Andrew Lloyd Webber's crusading new musical proposes that the chief victim of the Profumo scandal of 1963 was not the disgraced Minister for War but Stephen Ward, the fashionable osteopath who introduced him to Christine Keeler.
As the Tory government tottered, the vengeful Establishment made a scapegoat of the sexually permissive Ward, who was framed on trumped-up "vice" charges and driven to taking a fatal overdose on the last day of what was virtually a show trial.
This uneven musical play, with a book by Christopher Hampton and sometimes clod-hopping lyrics by Don Black, puts Alexander Hanson's louche, beautifully sung Ward centre stage as narrator and protagonist and lets him mount his own defence. With framing scenes in the Blackpool Chamber of Horrors where he wound up a waxwork, he shows us how he became, in the words of the hypnotically sinuous first number, "a human sacrifice".
The show rather labours the contrast between the "manipulation" of osteopathy and of chicanery. "I stretch limbs while they stretch the truth," sings Ward, surveying the scheming habitués of Murray's Club (Lord Boothby, the Kray twins et al). "Manipulation, that’s the technique... This conversation must not leak," declares the Home Secretary at the disgraceful meeting with the heads of MI5 and the Met where they plot to silence Ward by pinning a crime on him.
The wordplay sounds a tad forced. There's a crude cartoony vigour, though, to the scenes in which News of the World hacks and dodgy detectives try to pervert the course of justice by brandishing chequebooks at Charlotte Spencer’s pert, damaged Keeler and threats at the unimpressed, resilient Mandy Rice-Davies (Charlotte Blackledge).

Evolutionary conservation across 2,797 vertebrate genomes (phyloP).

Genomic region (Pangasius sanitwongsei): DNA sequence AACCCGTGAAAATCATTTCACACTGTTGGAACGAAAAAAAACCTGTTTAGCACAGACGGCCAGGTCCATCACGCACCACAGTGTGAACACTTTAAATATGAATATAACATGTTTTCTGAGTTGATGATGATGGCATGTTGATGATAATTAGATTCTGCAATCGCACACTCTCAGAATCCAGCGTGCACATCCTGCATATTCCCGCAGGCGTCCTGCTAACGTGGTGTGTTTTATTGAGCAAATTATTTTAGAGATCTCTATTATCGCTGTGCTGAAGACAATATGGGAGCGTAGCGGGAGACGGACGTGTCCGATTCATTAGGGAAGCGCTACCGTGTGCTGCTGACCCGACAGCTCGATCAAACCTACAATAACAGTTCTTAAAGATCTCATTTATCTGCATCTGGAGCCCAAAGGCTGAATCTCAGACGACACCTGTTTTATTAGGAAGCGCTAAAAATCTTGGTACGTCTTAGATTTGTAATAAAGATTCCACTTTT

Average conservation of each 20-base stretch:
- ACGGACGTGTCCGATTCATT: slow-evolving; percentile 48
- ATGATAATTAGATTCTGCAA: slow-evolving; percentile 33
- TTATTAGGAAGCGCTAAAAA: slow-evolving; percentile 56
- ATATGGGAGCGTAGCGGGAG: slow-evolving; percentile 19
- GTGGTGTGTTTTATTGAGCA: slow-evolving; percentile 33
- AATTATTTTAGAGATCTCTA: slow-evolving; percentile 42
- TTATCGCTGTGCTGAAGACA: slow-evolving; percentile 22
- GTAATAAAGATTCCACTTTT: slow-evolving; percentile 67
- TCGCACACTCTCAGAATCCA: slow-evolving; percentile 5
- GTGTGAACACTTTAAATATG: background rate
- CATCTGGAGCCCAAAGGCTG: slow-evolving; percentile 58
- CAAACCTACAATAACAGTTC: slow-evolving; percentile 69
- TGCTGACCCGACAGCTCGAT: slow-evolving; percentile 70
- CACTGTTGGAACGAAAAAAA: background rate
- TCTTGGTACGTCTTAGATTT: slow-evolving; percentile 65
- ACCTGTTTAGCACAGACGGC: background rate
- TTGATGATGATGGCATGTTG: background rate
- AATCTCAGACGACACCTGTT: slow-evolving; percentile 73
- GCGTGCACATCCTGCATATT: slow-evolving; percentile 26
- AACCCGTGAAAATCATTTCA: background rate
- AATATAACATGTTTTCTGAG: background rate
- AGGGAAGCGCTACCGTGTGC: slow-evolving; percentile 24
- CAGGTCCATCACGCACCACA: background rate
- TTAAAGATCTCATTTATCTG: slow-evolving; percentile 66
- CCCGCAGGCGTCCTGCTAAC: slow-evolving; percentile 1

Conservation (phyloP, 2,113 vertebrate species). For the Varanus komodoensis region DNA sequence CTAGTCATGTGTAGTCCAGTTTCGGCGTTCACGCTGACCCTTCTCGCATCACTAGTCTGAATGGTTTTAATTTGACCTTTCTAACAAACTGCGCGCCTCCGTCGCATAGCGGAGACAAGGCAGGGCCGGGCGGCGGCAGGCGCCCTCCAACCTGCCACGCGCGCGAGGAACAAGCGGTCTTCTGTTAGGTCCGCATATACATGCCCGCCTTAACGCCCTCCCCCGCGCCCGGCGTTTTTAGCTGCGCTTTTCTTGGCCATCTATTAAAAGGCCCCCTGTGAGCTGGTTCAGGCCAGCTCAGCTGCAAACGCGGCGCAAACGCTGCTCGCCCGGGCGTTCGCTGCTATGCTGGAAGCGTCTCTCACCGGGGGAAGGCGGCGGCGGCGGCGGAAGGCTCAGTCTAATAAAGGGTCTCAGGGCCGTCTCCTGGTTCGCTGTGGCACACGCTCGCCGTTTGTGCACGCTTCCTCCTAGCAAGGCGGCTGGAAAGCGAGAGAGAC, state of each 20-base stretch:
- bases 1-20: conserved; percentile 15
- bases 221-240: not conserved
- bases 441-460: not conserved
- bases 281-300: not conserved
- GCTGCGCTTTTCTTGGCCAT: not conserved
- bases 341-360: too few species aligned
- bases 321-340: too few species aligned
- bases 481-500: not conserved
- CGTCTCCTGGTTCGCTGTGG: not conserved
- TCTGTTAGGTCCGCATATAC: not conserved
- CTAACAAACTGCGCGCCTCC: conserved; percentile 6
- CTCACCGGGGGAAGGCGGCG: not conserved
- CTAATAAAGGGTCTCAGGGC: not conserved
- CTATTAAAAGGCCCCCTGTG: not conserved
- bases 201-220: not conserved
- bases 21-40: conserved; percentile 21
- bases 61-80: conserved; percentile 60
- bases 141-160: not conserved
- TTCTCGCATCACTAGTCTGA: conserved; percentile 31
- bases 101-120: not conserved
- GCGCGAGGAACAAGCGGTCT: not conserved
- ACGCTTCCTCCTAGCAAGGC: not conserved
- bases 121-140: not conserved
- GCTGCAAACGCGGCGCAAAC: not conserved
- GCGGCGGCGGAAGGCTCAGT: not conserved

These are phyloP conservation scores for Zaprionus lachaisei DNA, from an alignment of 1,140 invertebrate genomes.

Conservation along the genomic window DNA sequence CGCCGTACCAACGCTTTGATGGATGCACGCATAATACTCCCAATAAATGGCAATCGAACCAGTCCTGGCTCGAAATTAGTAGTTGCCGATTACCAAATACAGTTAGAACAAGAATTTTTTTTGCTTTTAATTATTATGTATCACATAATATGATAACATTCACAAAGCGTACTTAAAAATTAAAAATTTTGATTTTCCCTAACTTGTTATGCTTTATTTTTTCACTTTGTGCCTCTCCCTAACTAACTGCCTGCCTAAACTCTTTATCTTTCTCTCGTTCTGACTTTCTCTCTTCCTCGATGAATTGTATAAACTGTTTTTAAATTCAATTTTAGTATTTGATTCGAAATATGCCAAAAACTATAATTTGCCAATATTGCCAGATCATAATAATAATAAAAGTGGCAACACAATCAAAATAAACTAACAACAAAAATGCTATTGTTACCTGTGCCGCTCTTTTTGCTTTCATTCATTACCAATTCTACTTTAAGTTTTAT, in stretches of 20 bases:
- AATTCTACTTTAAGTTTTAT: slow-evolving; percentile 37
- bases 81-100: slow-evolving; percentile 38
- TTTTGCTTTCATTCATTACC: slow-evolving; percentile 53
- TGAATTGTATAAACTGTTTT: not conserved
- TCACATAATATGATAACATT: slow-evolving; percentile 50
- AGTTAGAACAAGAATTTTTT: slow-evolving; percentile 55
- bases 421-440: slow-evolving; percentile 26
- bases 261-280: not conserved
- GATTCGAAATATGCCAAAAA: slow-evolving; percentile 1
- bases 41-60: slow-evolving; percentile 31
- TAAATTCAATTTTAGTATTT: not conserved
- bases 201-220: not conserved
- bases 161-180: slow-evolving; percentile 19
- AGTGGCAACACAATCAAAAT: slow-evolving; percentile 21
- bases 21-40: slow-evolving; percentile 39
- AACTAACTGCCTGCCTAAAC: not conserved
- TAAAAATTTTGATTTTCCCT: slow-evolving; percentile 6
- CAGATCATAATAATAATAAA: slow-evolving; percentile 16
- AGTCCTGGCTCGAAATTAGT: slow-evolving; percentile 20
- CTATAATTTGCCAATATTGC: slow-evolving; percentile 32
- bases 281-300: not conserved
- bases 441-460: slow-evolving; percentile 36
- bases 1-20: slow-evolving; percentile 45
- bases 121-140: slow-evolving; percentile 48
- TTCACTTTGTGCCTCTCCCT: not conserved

Neither Lord Astor, Ward's Cliveden landlord, nor Profumo was called as a witness at the trial, but Richard Eyre's eloquent production brings back the actors who play these fairweather friends (Anthony Calf and Daniel Flynn) as, respectively, prosecuting counsel and shamelessly hostile judge. Documentary footage of the heaving crowd outside the Old Bailey intensifies the lynch-mob atmosphere.
Lloyd Webber's eclectic score has its witty touches and the odd surge of poignancy. At a toffs' S&M orgy, the clipped tones of “ You’ve never had it so good/You’ve never had it so often” ironically recall a rather more sedate gathering: My Fair Lady’s “ Ascot Gavotte”.
But in the process of laudably trying to clear Ward’s name, the show runs the risk of sanitising him. His platonic relationship with Keeler is romanticised in a way that downplays the seedy voyeurism and his use of the girl as bait. At the end, as he swallows handfuls of pills, he is still proclaiming that "I invented a new way of life" and "All I ever cared about was simply being kind." But such is the dignity of his death that you are left disinclined to doubt these statements. And a little manipulated.